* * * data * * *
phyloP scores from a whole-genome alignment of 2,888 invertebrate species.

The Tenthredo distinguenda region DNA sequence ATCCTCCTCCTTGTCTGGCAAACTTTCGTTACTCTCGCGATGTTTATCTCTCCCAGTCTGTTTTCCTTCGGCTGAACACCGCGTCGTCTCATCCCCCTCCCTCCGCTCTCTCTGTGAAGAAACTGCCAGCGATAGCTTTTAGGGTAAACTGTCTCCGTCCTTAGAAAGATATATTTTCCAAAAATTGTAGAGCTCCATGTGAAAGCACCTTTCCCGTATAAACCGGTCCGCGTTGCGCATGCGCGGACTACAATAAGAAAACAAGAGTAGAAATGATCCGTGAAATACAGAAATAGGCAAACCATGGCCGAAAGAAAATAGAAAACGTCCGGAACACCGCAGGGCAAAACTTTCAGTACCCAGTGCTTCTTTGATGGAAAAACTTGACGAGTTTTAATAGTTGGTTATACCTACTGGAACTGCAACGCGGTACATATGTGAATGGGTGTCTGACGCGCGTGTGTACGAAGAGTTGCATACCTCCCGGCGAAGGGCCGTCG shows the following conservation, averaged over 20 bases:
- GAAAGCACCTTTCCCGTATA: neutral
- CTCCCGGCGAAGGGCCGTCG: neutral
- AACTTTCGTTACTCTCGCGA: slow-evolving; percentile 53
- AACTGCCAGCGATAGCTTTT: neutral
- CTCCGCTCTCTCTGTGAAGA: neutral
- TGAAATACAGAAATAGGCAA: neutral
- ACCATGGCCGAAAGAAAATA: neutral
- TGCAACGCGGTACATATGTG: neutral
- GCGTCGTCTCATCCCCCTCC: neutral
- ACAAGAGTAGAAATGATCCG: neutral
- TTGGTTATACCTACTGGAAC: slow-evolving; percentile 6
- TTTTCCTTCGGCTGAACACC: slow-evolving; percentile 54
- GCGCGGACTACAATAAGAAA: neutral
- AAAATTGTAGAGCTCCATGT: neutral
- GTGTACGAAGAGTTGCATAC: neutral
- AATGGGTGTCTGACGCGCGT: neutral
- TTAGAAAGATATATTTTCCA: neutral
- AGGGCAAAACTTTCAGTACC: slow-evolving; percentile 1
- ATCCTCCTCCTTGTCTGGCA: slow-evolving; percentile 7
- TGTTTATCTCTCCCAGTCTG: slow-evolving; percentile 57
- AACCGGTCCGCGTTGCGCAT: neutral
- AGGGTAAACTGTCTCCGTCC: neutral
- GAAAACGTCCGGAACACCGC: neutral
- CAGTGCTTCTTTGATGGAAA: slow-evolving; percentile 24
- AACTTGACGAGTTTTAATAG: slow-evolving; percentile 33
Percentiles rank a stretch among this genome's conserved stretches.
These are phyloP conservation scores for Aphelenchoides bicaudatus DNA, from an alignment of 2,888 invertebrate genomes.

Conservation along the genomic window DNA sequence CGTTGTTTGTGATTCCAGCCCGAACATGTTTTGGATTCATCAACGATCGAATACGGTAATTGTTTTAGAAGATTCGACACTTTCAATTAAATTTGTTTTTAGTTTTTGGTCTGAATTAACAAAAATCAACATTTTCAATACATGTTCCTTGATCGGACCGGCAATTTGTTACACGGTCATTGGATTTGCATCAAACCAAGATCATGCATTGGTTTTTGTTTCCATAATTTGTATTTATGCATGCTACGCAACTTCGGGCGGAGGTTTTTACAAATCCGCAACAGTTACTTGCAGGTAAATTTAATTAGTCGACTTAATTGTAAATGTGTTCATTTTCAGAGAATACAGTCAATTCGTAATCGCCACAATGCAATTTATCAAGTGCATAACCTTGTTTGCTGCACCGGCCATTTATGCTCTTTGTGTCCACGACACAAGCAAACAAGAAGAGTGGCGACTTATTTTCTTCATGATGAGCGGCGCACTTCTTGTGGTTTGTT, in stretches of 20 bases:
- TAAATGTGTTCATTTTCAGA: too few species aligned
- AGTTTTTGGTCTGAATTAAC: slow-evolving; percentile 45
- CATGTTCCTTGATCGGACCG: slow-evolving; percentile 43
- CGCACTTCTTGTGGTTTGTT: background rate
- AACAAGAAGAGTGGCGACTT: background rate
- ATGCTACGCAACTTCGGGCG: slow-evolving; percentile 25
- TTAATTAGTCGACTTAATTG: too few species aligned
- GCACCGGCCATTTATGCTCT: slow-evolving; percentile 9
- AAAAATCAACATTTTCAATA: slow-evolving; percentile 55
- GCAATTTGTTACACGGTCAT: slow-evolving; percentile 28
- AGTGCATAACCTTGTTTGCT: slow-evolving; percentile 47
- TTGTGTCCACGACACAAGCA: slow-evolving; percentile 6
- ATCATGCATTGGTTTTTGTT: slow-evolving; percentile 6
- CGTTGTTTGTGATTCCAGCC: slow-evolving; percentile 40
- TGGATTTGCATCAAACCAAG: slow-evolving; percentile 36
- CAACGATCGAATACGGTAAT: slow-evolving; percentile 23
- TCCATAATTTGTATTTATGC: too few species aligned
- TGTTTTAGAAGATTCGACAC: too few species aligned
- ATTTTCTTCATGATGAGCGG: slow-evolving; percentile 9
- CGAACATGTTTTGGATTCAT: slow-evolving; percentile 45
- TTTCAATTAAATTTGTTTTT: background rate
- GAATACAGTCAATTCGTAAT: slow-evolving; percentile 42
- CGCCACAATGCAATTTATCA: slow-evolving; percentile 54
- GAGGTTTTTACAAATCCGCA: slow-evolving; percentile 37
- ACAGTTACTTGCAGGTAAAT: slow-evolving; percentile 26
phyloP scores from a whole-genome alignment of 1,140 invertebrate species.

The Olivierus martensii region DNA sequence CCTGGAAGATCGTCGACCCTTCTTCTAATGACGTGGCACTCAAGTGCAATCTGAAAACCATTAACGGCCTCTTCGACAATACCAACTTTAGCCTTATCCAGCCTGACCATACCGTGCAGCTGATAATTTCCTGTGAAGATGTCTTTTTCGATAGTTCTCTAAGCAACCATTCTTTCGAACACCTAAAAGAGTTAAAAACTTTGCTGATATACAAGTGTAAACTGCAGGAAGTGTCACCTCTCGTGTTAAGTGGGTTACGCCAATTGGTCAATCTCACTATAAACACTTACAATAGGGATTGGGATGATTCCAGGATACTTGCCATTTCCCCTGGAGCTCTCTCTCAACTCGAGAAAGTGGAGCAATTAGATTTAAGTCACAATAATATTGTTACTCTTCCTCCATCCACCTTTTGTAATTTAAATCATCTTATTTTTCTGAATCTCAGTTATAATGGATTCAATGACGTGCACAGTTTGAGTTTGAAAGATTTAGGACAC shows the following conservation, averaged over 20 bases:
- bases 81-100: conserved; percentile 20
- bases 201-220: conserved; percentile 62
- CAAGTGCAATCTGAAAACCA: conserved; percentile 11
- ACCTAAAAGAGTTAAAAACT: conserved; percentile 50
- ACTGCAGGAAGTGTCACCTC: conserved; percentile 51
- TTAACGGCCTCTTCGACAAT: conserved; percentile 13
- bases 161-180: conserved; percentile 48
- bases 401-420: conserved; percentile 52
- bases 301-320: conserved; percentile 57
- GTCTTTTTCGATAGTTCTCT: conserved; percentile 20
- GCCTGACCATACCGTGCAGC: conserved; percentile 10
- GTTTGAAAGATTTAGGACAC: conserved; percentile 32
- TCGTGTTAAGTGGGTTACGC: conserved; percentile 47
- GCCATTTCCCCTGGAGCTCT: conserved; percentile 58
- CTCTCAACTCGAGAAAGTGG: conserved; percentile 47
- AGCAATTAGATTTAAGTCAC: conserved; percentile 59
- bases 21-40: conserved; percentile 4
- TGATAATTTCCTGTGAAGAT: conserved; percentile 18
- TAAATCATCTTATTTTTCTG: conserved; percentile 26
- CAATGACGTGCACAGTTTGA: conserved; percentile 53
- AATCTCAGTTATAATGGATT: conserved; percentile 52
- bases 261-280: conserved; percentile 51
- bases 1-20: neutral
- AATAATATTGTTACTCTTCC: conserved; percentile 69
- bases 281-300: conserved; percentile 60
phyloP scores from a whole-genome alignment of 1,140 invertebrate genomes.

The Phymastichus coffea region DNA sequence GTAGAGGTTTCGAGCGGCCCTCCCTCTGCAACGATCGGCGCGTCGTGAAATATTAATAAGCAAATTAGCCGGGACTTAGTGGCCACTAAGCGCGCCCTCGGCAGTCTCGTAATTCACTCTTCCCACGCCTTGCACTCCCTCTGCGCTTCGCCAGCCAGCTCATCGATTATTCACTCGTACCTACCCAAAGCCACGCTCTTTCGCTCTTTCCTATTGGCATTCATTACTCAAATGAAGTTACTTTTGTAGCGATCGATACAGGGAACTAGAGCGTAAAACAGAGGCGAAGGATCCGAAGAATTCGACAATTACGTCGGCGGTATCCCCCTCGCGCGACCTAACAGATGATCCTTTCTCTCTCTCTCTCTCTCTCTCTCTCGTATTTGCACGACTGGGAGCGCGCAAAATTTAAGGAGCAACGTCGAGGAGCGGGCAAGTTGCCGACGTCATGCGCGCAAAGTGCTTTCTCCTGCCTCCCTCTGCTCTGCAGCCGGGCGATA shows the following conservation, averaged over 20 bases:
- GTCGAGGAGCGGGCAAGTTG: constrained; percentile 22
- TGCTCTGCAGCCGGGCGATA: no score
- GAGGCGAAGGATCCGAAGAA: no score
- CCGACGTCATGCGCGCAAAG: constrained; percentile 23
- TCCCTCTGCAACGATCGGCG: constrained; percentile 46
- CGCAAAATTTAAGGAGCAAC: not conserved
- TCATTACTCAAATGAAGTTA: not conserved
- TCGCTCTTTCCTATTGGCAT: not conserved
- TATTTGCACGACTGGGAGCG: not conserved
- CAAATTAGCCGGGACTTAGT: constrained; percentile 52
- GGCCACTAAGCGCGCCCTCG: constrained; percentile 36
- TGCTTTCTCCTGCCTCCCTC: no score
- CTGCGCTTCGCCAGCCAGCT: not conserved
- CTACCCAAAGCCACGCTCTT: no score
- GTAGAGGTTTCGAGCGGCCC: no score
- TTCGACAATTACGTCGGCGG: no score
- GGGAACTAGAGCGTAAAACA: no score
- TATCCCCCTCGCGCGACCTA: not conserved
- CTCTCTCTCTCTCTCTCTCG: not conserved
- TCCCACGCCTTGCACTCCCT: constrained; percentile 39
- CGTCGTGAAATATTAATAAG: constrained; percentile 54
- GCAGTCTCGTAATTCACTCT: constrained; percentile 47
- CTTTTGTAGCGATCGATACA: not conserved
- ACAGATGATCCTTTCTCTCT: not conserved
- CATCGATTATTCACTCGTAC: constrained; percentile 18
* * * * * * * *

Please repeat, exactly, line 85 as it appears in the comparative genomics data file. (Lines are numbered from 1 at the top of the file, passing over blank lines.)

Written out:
- GTCGAGGAGCGGGCAAGTTG: constrained; percentile 22